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Oldest human remains outside Africa found in Israel

The recent discovery of a jawbone belonging to Homo sapiens, and associated stone tools, in Israel may push back the timing of the earliest human migration out of Africa by as much as 50,000 years.

28 May 2018

From silver to snow: Full cloud seeding cycle observed

Cloud seeding — adding particles to clouds to modify precipitation patterns — has been suggested as a way to trigger rain and snowfall, which could help sustain mountain snowpack and water supplies across the western U.S. However, it has been challenging to demonstrate the technique’s effectiveness and efficiency, in part because direct observations of the full chain of events involved in cloud seeding have been lacking.

25 May 2018

A new look at Cheddar Man

In 1903, a skeleton was found in a limestone cave in Cheddar Gorge, near Somerset, England. Radiocarbon dating in the 1970s revealed the remains to be more than 10,000 years old, making it the oldest near-complete human skeleton found in Britain. Now, as yet unpublished research suggests Cheddar Man’s genome reveals a surprisingly different appearance for the Mesolithic man from what’s long been thought, according to researchers who analyzed DNA from the skeleton.

23 May 2018

Lava shaped Lake Tahoe

With its preternaturally clear blue waters, Lake Tahoe is tranquil today, but the deep lake straddling the border of California and Nevada was once the site of repeated lava flows. In a new study, researchers used radiometric argon dating to describe how episodes of volcanism created the landscape around the largest alpine lake in North America.

21 May 2018

Swelling clay slows landslides

Rainfall can trigger landslides, and it can also cause slow-moving slides to speed up. But researchers have observed that rain also appears to cause landslides composed of clay-rich material to take longer to start moving, and to move slower than expected.

17 May 2018

When more humidity means less water

Scientists have long assumed that temperature is the main control on melting of winter snowpacks across the mountainous western United States. In a recent study, however, scientists suggest that regional humidity may have a larger impact than temperature.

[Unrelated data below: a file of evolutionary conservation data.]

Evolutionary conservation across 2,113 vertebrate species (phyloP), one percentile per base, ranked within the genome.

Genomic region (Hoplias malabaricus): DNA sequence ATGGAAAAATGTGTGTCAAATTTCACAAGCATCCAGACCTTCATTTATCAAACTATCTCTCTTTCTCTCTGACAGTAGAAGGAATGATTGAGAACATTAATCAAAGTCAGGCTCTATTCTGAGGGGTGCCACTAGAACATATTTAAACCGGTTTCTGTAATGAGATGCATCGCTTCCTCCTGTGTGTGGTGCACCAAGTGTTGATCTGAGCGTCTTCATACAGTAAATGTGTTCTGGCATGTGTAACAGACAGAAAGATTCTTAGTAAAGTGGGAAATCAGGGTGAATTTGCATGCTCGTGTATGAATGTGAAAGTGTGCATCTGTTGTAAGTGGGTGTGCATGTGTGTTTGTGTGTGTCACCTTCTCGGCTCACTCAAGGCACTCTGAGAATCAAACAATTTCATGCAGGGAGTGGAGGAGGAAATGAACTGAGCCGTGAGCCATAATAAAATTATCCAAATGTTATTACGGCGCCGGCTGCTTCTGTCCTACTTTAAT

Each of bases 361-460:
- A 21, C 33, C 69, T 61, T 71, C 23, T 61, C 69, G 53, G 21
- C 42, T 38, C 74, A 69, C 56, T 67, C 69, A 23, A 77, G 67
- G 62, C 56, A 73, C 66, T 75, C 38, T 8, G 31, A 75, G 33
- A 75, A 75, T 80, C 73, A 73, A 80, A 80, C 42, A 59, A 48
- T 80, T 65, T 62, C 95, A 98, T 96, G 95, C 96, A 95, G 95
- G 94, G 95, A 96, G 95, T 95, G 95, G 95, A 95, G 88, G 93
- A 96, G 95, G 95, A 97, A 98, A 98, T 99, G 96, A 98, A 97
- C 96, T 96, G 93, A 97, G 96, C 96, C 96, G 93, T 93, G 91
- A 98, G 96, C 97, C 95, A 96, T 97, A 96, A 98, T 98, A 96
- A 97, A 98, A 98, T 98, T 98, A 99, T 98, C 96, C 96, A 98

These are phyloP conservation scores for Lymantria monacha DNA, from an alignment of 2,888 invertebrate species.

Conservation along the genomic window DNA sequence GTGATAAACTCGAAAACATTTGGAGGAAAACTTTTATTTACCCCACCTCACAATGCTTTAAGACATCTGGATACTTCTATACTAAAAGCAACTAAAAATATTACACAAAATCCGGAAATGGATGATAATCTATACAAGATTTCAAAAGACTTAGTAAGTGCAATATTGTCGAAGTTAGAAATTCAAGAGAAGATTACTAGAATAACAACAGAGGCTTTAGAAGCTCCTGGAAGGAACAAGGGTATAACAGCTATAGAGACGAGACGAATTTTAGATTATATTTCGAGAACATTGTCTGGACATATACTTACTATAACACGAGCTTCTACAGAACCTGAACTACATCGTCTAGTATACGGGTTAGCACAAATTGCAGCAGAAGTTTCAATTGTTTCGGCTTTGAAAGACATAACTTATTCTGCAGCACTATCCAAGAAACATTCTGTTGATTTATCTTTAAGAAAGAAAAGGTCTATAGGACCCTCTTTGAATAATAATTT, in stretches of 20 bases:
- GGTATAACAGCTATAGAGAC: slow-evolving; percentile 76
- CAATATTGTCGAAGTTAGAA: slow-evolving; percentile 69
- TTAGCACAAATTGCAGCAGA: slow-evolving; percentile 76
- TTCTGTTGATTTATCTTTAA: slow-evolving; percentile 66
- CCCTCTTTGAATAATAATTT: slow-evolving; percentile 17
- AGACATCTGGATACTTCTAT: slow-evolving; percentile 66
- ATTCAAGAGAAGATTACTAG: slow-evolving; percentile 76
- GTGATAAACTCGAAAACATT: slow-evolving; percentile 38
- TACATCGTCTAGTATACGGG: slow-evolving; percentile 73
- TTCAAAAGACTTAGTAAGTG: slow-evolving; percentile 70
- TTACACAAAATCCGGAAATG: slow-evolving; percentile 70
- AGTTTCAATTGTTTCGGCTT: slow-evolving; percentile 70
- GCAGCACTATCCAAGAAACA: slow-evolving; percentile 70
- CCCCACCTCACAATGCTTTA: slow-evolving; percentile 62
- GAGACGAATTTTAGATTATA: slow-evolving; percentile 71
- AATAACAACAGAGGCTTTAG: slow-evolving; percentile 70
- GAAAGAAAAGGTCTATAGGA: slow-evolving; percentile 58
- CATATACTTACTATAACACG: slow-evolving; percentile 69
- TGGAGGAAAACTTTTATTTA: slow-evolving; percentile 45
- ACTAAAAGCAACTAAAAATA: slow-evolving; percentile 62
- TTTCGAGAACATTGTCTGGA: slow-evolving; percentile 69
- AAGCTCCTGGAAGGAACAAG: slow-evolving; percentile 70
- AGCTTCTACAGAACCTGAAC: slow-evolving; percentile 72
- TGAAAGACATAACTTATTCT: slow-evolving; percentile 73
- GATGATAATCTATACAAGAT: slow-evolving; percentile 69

16 May 2018

El Nino "flavors" affect California rainfall

Twenty years ago, the 1997–98 El Niño surpassed the 1982–83 event to become the strongest El Niño ever recorded, contributing to famine and drought in Southeast Asia, devastating floods in Southern California, and other natural disasters. By many metrics, the 2015–16 El Niño bested both to claim the title of the strongest El Niño on record. This most recent event, nicknamed the “Godzilla El Niño,” did contribute to extreme weather in parts of the world, including disastrous fires in Indonesia and the longest, global coral-bleaching event on record. However, it did not have the anticipated effect on California, which, at the time, was in the midst of a severe multi-year drought. In a recent study, researchers suggest the 2015–16 El Niño was the wrong “flavor” to bring heavy precipitation to the state.

13 May 2018

Rising waters sink seafloors

Predicting how much the ocean surface will rise in the coming years requires complicated, global-scale bookkeeping of the many factors that affect sea levels. In a new study, scientists have, for the first time, quantified the role of ocean-bottom deformation — the gradual deepening of ocean basins under the weight of more water — in both global and regional sea-level rise, an effort that may help produce more accurate sea-level projections.

13 May 2018

Geologic evidence confirms existence of 405,000-year Milankovitch cycle

Earth’s rock record preserves evidence of numerous natural processes, from evolution and extinction to catastrophes and climate change, and sometimes even planetary configurations. In a new study, a well-preserved sequence of Triassic lake sediments bearing evidence of cyclical patterns of climate change in the Newark Basin confirms the existence of a Milankovitch cycle — a periodic change in the shape of Earth’s orbit caused by, in this case, Earth’s gravitational interactions with Jupiter and Venus. The finding can be used to precisely date other events in the geological record, and inform climate and astronomical models.

11 May 2018

Flightless dino had bright, rainbow-colored feathers

In recent years, many dinosaurs have gotten a fabulously feathered makeover, but for the most part, scientists still aren’t sure what colors the animals were. A new discovery of a finely preserved feathered dinosaur fossil in China suggests that some dinosaurs were as brightly colored as modern-day hummingbirds.

10 May 2018

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